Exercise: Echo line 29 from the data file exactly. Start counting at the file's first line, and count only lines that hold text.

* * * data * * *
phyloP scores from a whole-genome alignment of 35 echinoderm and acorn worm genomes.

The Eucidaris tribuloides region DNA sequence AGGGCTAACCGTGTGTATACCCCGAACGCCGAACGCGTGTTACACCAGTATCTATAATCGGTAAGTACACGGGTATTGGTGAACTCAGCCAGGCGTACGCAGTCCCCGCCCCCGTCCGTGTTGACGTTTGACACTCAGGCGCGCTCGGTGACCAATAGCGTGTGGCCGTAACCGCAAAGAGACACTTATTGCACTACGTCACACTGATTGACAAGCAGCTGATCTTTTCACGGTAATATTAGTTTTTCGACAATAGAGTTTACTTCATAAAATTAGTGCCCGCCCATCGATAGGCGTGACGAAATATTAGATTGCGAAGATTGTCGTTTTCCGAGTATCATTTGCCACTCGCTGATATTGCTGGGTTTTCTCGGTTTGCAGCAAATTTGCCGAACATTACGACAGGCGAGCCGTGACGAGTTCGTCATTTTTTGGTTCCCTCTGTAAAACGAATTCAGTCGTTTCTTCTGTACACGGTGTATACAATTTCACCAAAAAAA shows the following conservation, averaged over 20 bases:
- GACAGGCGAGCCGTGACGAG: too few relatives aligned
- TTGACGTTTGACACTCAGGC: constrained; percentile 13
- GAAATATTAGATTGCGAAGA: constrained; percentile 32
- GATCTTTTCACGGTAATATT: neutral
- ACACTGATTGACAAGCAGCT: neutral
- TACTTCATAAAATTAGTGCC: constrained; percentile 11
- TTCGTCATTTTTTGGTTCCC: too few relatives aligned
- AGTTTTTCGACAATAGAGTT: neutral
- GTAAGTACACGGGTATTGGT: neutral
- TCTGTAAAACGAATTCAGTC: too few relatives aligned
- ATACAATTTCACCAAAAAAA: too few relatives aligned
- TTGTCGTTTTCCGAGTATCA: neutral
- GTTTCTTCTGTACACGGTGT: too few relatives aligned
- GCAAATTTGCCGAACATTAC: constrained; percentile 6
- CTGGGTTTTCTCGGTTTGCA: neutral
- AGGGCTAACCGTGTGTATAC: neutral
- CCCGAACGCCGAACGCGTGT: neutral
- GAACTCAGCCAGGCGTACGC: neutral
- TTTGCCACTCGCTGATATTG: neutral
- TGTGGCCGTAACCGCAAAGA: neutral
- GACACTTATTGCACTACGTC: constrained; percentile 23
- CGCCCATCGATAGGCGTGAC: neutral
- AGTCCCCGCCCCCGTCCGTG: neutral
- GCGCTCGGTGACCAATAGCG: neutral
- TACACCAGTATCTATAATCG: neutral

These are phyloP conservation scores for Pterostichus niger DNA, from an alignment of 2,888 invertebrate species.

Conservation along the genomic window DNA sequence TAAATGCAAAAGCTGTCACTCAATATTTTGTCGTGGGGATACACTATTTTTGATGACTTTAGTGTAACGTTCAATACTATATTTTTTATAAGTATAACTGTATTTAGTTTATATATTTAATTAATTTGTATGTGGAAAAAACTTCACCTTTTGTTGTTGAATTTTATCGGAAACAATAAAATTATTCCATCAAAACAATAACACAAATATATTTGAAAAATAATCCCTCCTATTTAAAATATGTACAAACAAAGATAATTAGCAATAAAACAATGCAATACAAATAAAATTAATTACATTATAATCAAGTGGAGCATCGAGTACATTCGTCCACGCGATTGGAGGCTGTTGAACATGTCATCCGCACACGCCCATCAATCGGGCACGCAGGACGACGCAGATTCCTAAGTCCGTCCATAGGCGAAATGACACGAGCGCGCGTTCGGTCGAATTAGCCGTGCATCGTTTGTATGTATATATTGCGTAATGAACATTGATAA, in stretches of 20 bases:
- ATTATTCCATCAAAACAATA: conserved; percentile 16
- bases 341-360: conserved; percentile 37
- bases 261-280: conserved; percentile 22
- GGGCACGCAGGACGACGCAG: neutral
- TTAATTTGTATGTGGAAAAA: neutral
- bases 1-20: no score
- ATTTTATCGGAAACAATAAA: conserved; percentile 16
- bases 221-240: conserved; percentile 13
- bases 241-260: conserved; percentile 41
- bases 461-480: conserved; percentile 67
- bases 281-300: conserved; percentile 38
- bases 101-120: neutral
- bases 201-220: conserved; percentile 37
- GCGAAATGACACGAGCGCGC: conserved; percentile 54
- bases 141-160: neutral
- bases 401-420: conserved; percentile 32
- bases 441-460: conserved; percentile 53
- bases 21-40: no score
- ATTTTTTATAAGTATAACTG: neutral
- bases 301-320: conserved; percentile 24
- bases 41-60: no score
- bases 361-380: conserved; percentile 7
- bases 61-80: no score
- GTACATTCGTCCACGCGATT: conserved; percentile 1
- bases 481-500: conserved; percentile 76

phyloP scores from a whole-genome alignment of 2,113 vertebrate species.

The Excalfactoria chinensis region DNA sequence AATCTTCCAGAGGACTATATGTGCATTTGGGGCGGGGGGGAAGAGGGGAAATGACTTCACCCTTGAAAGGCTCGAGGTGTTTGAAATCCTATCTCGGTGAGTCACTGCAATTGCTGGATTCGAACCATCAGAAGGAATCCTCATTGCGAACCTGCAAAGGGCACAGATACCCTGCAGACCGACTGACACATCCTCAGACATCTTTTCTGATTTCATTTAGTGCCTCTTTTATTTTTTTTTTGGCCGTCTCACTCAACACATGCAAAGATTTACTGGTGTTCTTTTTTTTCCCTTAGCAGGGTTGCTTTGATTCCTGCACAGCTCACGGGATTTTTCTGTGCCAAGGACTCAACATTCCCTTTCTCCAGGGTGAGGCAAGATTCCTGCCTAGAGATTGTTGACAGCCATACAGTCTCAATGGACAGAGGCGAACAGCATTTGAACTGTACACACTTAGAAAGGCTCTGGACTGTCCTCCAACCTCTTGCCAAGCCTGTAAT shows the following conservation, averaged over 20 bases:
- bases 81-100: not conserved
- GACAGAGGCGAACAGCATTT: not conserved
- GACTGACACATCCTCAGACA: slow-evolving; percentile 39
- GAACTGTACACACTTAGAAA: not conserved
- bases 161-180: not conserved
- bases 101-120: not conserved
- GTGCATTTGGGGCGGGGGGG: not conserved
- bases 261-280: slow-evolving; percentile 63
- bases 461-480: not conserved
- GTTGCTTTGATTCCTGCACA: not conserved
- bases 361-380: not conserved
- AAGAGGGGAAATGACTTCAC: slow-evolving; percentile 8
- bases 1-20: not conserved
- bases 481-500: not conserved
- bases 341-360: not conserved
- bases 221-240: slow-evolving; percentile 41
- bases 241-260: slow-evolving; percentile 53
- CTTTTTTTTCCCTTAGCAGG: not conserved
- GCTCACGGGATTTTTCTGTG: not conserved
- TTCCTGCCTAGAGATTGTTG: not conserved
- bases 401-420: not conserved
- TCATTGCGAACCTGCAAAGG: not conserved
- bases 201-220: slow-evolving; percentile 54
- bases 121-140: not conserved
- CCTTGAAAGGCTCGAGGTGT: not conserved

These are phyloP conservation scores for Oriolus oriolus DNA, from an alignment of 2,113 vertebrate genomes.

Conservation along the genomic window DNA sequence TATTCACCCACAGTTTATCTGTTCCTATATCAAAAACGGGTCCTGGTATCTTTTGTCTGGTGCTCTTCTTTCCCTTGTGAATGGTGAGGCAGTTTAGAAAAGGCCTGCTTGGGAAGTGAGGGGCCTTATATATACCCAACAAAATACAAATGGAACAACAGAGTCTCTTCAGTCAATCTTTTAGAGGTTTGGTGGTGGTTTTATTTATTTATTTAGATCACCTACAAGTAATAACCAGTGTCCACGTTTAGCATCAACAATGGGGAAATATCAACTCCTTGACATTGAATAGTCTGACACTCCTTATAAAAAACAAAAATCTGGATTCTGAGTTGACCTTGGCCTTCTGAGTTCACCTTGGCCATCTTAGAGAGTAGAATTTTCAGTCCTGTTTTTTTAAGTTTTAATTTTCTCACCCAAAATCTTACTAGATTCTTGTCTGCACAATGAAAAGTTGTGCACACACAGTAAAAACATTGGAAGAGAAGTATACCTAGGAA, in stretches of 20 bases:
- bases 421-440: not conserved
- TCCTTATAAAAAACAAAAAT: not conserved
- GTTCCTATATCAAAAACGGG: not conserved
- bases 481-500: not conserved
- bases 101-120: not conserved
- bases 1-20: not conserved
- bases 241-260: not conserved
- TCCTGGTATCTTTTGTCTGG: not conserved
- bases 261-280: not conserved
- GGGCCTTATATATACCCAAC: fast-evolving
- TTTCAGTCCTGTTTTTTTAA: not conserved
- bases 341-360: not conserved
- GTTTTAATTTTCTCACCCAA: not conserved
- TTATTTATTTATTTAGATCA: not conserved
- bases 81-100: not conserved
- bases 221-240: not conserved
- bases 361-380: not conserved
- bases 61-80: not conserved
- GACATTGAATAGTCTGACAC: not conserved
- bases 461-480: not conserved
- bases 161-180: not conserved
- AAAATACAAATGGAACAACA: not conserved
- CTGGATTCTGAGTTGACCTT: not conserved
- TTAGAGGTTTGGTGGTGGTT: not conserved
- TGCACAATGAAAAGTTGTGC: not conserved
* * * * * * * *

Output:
Conservation along the genomic window DNA sequence TAAATGCAAAAGCTGTCACTCAATATTTTGTCGTGGGGATACACTATTTTTGATGACTTTAGTGTAACGTTCAATACTATATTTTTTATAAGTATAACTGTATTTAGTTTATATATTTAATTAATTTGTATGTGGAAAAAACTTCACCTTTTGTTGTTGAATTTTATCGGAAACAATAAAATTATTCCATCAAAACAATAACACAAATATATTTGAAAAATAATCCCTCCTATTTAAAATATGTACAAACAAAGATAATTAGCAATAAAACAATGCAATACAAATAAAATTAATTACATTATAATCAAGTGGAGCATCGAGTACATTCGTCCACGCGATTGGAGGCTGTTGAACATGTCATCCGCACACGCCCATCAATCGGGCACGCAGGACGACGCAGATTCCTAAGTCCGTCCATAGGCGAAATGACACGAGCGCGCGTTCGGTCGAATTAGCCGTGCATCGTTTGTATGTATATATTGCGTAATGAACATTGATAA, in stretches of 20 bases: